Chrome and Edge initiates speedier release times; businesses are able to skip versions

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Chrome

Both Chrome from Microsoft and Google’s Edge started their weekly release schedule with the announcement of the last week of version 94 for each browser. Google launched Chrome 94 on 21 September while Microsoft announced Edge 94 three days later on the 24th of September.

As of the date, Chrome and Edge will update at least every 4 weeks. Chrome 95 and Edge 95 for instance will launch on 19 and 21 October respectively. There are exceptions to the same schedule during holidays, however. For example, Chrome 96, the final version of 2021 will be released on November 16th and will be immediately followed by Chrome 97 on 4 January 2022, which is a seven-week period.

Google made public the shift to a regular timetable for releases in the early months of March. Microsoft immediately came through with announcing its own a few days later. Microsoft can’t separate the release schedule of Edge and Chrome since they both run on Chromium which is an open-source project led by Google engineers.

The new release schedule that is available for it and Edge mirrors Mozilla’s Firefox that was able to switch into the four-week release schedule in September 2019.

In conjunction with the launch of Chrome 94 and Edge 94, Google and Microsoft each have also introduced an enterprise-specific release cycle called “Extended Stable,” which is updated every eight weeks, rather than four. The longer period between releases is designed to provide IT administrators “a longer timeline to test and validate new browser versions.”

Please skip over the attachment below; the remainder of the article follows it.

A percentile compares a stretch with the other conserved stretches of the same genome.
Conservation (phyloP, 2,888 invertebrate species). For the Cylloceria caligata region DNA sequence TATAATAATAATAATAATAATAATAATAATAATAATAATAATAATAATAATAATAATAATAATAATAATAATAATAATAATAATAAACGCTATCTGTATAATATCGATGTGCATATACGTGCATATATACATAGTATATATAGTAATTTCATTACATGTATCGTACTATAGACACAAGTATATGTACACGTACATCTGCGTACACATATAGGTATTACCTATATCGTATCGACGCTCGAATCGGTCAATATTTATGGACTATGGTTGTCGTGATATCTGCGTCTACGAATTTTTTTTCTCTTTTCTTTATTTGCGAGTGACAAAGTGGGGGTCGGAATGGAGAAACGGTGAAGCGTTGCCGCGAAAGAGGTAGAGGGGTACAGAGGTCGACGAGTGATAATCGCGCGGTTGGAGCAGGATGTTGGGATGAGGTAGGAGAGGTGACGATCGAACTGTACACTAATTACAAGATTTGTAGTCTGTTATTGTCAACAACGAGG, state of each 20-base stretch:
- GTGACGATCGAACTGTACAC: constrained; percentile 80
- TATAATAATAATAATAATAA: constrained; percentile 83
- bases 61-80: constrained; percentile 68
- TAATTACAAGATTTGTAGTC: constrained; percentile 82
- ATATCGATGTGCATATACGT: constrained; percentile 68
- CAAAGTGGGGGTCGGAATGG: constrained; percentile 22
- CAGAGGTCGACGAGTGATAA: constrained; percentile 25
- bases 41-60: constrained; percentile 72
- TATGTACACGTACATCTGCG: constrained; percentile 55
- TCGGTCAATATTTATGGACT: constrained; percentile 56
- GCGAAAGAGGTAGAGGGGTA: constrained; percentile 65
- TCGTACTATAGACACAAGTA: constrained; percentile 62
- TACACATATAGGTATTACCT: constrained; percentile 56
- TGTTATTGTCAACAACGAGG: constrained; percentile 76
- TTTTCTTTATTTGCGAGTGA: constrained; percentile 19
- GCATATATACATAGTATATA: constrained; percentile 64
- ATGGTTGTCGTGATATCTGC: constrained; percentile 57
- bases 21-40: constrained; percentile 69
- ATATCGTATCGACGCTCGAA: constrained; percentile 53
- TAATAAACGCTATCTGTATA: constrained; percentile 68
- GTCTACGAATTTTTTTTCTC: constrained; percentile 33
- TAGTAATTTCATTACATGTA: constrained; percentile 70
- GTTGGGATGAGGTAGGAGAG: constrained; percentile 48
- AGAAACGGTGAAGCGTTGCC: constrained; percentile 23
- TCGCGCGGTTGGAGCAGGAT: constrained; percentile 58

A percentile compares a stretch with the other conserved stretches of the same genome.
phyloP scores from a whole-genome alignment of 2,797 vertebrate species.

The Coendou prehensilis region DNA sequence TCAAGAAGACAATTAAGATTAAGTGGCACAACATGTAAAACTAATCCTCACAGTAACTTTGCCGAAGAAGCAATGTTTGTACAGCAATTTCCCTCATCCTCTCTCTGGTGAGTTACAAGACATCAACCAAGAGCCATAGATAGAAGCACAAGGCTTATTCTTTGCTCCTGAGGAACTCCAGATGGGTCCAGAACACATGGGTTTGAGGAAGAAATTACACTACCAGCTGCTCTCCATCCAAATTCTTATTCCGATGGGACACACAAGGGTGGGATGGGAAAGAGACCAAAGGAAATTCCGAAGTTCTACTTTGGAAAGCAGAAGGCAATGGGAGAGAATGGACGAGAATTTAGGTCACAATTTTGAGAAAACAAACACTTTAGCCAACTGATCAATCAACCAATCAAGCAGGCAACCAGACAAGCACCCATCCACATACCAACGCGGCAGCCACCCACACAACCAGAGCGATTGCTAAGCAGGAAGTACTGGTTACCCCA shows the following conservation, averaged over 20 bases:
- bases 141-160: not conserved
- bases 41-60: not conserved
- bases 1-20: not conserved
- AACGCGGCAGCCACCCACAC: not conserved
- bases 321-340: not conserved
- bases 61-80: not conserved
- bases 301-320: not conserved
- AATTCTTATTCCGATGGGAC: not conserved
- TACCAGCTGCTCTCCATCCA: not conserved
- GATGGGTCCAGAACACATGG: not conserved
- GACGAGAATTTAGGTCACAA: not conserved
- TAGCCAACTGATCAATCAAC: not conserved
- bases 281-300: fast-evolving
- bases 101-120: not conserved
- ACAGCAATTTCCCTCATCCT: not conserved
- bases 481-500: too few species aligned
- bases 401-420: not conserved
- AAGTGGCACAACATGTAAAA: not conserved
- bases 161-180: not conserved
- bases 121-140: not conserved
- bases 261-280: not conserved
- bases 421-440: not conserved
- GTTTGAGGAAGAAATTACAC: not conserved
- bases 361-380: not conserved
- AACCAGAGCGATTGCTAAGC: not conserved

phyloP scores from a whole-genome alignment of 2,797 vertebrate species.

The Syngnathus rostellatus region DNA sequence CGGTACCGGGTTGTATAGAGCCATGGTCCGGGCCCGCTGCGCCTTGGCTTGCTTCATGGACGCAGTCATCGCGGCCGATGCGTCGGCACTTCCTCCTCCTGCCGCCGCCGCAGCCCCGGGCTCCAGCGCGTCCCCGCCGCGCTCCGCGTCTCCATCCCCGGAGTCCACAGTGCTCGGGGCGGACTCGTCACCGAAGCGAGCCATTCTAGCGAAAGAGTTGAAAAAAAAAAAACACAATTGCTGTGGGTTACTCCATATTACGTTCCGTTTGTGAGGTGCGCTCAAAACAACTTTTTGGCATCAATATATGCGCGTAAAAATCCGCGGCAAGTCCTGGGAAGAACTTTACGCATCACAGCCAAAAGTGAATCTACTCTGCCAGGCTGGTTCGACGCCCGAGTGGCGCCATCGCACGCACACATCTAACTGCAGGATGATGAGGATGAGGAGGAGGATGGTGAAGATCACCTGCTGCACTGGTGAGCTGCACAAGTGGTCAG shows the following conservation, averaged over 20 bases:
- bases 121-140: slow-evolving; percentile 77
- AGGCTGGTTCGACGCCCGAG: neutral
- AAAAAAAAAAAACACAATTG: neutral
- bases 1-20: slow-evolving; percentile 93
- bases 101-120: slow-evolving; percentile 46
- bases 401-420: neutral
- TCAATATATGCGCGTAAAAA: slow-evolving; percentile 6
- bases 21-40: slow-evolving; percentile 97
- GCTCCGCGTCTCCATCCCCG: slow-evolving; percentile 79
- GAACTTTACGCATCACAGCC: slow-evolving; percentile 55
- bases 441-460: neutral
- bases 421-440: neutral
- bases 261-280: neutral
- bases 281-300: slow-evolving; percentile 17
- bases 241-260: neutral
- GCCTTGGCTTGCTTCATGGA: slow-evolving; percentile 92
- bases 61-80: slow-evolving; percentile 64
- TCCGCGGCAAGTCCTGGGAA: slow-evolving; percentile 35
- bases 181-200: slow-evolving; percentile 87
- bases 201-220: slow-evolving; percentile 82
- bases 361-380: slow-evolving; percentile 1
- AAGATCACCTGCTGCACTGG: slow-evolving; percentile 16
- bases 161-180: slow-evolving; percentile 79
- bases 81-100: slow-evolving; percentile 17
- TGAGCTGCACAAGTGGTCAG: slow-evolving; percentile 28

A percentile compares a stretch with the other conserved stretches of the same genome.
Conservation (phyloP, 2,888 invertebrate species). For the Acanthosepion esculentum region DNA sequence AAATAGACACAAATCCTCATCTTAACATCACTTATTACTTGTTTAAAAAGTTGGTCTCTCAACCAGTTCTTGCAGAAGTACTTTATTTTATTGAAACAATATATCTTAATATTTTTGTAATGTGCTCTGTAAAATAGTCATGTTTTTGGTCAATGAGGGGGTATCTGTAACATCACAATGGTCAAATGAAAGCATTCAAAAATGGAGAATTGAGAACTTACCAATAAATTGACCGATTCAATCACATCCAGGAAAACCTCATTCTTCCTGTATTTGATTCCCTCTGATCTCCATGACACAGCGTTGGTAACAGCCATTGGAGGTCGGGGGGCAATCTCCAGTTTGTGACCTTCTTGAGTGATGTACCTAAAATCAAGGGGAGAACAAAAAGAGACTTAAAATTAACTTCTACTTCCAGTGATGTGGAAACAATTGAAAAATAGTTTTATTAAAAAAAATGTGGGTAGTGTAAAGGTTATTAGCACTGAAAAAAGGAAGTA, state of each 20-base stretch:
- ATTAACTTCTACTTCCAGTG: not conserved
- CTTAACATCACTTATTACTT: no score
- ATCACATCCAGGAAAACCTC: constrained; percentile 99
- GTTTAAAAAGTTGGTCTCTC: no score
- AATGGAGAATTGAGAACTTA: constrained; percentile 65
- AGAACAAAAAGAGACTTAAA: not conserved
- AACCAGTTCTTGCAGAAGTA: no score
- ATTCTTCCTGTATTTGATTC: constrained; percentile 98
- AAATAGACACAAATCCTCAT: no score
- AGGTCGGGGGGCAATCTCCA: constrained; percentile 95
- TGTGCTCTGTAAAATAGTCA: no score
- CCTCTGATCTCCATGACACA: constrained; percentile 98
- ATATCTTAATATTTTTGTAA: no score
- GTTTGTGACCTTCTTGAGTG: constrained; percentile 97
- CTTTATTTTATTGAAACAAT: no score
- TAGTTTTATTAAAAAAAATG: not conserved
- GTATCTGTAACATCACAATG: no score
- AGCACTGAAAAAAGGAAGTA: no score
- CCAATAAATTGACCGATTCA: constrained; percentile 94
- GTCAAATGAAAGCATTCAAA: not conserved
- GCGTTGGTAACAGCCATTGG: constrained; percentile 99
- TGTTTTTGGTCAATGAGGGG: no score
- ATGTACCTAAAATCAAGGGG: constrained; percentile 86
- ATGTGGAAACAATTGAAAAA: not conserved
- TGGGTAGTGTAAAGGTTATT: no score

Extended Stable releases are made available with respect to it as well as Edge in their odd-numbered versions. So, businesses that use this Extended Stable model with Chrome/Edge 94 will get Chrome/Edge 96 in November, but they will not receive the version of October. 95.

IT administrators are able to configure users’ versions to set their copies of Chrome in the Extended Stable release through Windows group policies specifically the target channel Override option, which is described in the online support documentation. Instructions on changing Chrome for Extended Stable mode for macOS are located in this article. These policies can be set in-house by administrators or alternatively through it Google’s Browser Cloud management.

For Edge For Edge, the exact Target Channel override policy is able to switch the browser to Extended Stable’s eight-week release schedule. To keep with its own terminology, Microsoft calls this the Extended Stable Channel. Admins can also activate the longer release time using the Configuration Manager and Intune.

Security updates that only contain patches for new vulnerabilities will be received through Extended Stable builds at the same time as they’re released for the general Stable version that is available for Chrome as well as Edge.